Aaron Douglas: African American Modernist

In paintings, murals, and book illustrations, Aaron Douglas (1899–1979) produced the most powerful visual legacy of the Harlem Renaissance, prompting the philosopher and writer Alain Locke to dub him the “father of Black American art.” Posthumously awarded an AIGA medal in 2018, Douglas worked from a politicized concept of personal identity and a utopian vision of the future and made a lasting impact on American art history and on the nation’s cultural heritage. Profusely illustrated in color with Douglas’s paintings, prints, and graphic work, here’s an invaluable resource about a figure typically overlooked in graphic design history—until now. (Or, until this book and its exhibition came out.)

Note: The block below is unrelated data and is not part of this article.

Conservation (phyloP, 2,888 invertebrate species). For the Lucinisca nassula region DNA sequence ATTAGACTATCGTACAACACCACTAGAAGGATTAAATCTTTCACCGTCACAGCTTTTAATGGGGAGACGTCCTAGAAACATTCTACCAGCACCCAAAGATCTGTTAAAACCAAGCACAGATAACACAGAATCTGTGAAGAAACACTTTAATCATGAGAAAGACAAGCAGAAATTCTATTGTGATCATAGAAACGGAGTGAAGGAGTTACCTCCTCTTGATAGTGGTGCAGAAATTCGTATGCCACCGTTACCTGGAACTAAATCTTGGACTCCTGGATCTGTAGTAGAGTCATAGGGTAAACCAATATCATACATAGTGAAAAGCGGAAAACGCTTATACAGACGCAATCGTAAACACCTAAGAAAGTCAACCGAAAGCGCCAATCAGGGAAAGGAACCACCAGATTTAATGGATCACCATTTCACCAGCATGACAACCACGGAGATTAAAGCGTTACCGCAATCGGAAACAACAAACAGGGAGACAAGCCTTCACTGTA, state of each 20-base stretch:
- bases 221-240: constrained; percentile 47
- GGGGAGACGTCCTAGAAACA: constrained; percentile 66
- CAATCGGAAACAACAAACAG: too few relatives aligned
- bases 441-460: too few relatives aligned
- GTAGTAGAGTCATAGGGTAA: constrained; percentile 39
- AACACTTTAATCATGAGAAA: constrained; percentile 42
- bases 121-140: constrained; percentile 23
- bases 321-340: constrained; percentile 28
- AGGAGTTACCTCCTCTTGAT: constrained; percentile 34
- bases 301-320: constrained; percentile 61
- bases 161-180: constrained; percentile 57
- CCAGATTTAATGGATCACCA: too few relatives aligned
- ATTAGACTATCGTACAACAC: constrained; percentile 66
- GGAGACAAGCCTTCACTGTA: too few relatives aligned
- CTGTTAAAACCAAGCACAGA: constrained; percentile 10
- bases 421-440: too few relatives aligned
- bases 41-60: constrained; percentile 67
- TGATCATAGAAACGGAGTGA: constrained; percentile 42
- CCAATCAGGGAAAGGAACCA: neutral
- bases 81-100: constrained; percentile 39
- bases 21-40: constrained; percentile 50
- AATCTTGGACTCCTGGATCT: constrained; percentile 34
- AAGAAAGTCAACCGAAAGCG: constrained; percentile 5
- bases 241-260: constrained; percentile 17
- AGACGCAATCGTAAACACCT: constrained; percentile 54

• Editor: Susan Earle
  • Size: 9 × 10.5 inches
  • Pages: 272
  • Binding: Hardcover
  • Condition: Ex-library, with stamps and stickers on first leaf, but otherwise very good. Looks like nobody ever took it out. (Fools!)
  • Publisher: Yale University Press, 2007